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Two Weeks in Another Town is a 1962 American drama film directed by Vincente Minnelli and starring Kirk Douglas, Edward G. Robinson, Cyd Charisse, Claire Trevor, Daliah Lavi, George Hamilton, and Rosanna Schiaffino. It was based on a novel by Irwin Shaw.

Two Weeks in Another Town
Poster - Two Weeks in Another Town 01.jpg
Theatrical release poster
Directed byVincente Minnelli
Produced byJohn Houseman
Written byCharles Schnee
Based onTwo Weeks in Another Town by Irwin Shaw
StarringKirk Douglas
Edward G. Robinson
Cyd Charisse
George Hamilton
Claire Trevor
Daliah Lavi
Rosanna Schiaffino
Music byDavid Raksin
CinematographyMilton R. Krasner
Edited byAdrienne Fazan
Robert James Kern
Distributed byMetro-Goldwyn-Mayer Inc.
Release date
  • August 17, 1962 (1962-08-17) (United States)
Running time
107 minutes
CountryUnited States
Box office$2,500,000[1]

The film depicts the shooting of a romantic costume drama in Rome by a team of decadent Hollywood stars, during the Hollywood on the Tiber era. It contains several references to a previous successful Minnelli movie, The Bad and the Beautiful, also starring Douglas.

The story was seen by some as a reelaboration of the past relationship between actors Tyrone Power and Linda Christian and producer Darryl Zanuck.


Once an established movie star, Jack Andrus has hit rock bottom. An alcoholic, he has been divorced by wife Carlotta, has barely survived a car crash and has spent three years in a sanitarium recovering from a nervous breakdown.

Maurice Kruger, a film director who once was something of a mentor to Andrus, is also a has-been now. However, he has landed a job in Italy, directing a movie that stars a handsome, up-and-coming young actor, Davie Drew.

Andrus is offered a chance to come to Rome and play a role in Kruger's new film. He is crestfallen upon arriving when told that the part is no longer available to him. Kruger's mean-spirited wife, Clara, doesn't pity him a bit, but Andrus is invited to take a lesser job assisting at Cinecittà Studio with the dubbing of the actors' lines.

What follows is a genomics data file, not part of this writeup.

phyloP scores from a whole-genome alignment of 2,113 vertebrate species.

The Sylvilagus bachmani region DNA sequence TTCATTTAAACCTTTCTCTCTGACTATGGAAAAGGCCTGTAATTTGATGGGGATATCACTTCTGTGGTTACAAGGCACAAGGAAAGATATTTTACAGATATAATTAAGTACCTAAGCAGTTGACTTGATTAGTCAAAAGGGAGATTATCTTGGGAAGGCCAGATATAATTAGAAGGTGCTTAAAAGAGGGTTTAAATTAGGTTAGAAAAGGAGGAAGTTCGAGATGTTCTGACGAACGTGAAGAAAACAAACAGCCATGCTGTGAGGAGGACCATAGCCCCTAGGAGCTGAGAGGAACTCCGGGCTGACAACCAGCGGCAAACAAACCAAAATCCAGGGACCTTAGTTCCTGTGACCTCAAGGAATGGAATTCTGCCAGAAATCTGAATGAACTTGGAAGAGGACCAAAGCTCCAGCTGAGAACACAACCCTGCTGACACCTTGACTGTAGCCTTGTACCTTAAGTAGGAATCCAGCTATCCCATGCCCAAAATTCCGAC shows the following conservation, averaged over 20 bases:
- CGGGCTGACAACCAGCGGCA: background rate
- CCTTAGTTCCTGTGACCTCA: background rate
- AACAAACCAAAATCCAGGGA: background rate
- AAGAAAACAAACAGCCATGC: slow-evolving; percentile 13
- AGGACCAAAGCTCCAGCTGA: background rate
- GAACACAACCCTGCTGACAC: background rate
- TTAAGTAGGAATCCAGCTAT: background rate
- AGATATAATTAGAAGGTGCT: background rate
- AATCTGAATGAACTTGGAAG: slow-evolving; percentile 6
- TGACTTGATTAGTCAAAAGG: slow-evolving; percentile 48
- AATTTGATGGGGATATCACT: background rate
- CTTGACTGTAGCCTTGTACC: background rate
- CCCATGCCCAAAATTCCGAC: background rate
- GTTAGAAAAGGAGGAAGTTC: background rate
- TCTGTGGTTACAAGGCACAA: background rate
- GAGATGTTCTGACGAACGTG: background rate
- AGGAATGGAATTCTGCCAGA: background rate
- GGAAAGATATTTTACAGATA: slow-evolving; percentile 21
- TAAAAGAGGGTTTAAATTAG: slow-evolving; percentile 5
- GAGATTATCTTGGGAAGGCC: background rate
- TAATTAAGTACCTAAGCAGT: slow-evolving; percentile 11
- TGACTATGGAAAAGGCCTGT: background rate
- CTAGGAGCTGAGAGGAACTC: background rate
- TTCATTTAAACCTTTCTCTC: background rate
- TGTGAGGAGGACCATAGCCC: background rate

While working, he socializes with the beautiful Veronica, but she actually is in love with Drew. The actor is having a great deal of difficulty with his part and the movie is already over budget and behind schedule. Kruger's stress also is increased by the constant harping of Clara, resulting in a heart attack that sends the director to the hospital.

Andrus is asked to take over the director's chair and complete the film. Glad to do this favor for Kruger, he takes charge and gets the film back on schedule. The actors respond to him so much that Drew's representatives tell Andrus the actor will insist on his directing Drew's next film.

Proud of what he has done, Andrus goes to Kruger in the hospital, delighted to report the progress he's made, only to be attacked by Clara for trying to undermine Kruger and steal his movie from him. Andrus is shocked when Kruger sides with her.

An all-night descent into an alcohol-fueled rage follows. Carlotta goes along as a drunken Andrus gets behind the wheel of a car and races through the streets of Rome, nearly killing both of them.

At the last minute, Andrus comes to his senses. He vows to return home, continue his sobriety and get his life back on track.